7 Months Sober

Today is my 33rd birthday and I want to thank everyone for the well wishes.

As of Sunday, I have gone 7 months without an alcoholic drink.

This past month was hard. We had a few days with warmer weather and Greg decided to grill. I always enjoy having a nice IPA with a burger or steak while sitting outside and enjoying the sun. Greg and I also enjoy going to a local brewery on nice days and sitting on their patio. Now we can’t do that.

This month I’ve freaked myself out after having a few very vivid dreams about drinking. The other night I had a dream I was on vacation with friends and I had a glass of wine. The wine was so delicious and I gulped it down quickly. Afterward, I told myself that I absolutely must not tell Greg. He would be so disappointed. I was disappointed in myself, but also felt a sense of joy in my mischief. I’ve had a few other dreams like this and woke up thinking I actually slipped.

The idea of giving up alcohol forever is repulsive to me. I may be switching back to my old medication, Seroquel, which poses less of a risk for an interaction with alcohol. I’m considering this because I’m still experiencing a lot of anxiety, which Seroquel helped with. I am hopeful that if I switch back maybe I can enjoy a drink every now and again. But will I go back to my old ways, unable to stop once I’m flying high? Can I just enjoy a beer or glass of wine for the sake of flavor and trying new things? I don’t know.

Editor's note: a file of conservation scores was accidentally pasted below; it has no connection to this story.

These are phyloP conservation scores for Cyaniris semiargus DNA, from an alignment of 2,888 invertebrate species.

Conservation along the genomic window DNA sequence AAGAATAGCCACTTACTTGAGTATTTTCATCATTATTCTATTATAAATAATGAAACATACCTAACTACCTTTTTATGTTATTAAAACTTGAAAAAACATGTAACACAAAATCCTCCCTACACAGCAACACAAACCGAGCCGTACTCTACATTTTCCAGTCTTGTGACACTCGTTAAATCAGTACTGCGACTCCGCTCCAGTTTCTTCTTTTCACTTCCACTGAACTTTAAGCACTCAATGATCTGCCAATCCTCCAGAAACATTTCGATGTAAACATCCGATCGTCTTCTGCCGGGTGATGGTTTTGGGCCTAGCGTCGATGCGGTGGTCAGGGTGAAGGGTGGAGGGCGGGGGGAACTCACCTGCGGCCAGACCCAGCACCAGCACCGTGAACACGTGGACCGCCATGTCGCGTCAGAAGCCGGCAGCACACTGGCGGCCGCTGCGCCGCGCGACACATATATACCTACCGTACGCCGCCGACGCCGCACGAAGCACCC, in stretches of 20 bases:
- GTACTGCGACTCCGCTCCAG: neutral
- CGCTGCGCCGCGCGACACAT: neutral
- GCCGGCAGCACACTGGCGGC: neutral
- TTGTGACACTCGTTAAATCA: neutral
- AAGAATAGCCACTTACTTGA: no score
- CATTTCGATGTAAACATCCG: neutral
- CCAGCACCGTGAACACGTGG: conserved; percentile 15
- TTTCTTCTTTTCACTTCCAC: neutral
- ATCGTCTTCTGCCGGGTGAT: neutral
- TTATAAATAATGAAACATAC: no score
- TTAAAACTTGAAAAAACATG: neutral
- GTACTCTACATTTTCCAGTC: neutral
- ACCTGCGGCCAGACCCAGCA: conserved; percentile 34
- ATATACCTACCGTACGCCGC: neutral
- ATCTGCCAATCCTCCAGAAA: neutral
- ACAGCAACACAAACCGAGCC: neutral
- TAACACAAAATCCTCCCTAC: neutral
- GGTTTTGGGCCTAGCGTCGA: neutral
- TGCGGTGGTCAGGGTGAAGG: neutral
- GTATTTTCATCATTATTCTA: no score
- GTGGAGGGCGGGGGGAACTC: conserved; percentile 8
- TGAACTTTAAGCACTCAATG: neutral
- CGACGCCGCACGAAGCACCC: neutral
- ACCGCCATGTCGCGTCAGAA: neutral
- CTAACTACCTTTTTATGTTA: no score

Right now I’m reading Blackout: Remembering the Things I Drank to Forget by Sarah Hepola. It’s such a poignant memoir that I can really relate to. Hepola specifically talks about how alcohol was so intertwined with her identity and not really knowing who she was once she gave up alcohol. I think that’s what I’m struggling with now. I don’t really know who I am, and I’m not sure if I really like myself.

I feel incredibly boring. Worst of all, I feel very stupid for some unknown reason. I feel like I just came out of this fog where I believed that I was smart and am finally realizing that yes, I am actually stupid. The feeling reminds me of Charlie in Flowers for Algernon when he begins to regress intellectually after experiencing a period of genius after surgery. The worst part is that he is aware of it. I am not certain what is going on with me lately, maybe a shorter attention span, but I feel like I struggle more to grasp things. It’s embarrassing. I sometimes have to ask Greg to explain things that seem pretty basic and I wonder if there is something really wrong with me. I’m easily bored lately and maybe that’s contributing to a lack of attention. I struggle with conversation as well. The words in my head seem intelligent, but sometimes when I try to speak them, they come out all wrong. They’re awkward. I think drinking helped me combat my self-consciousness about my intelligence (always a huge problem for me) and gave me the courage to be more conversational.

On the other side of the coin, I think I was smarter before I started drinking. I mourn the brain cells I murdered and miss the girl who impressed teachers and adults who said she was wise beyond her years.

I finally have a therapy appointment. I immediately looked up the therapist on LinkedIn (yep, I’m a stalker) and was relieved to find that she wasn’t a new grad and has more experience under her belt. I’m hopeful that she can help me work through some things.

Giving up drinking is probably one of the hardest things I’ve ever had to do, but otherwise my life has been pretty easy. I’m grateful for that. And I’m grateful for the support from Greg, my family, Greg’s family, and all of my friends. I love you all. Thank you.

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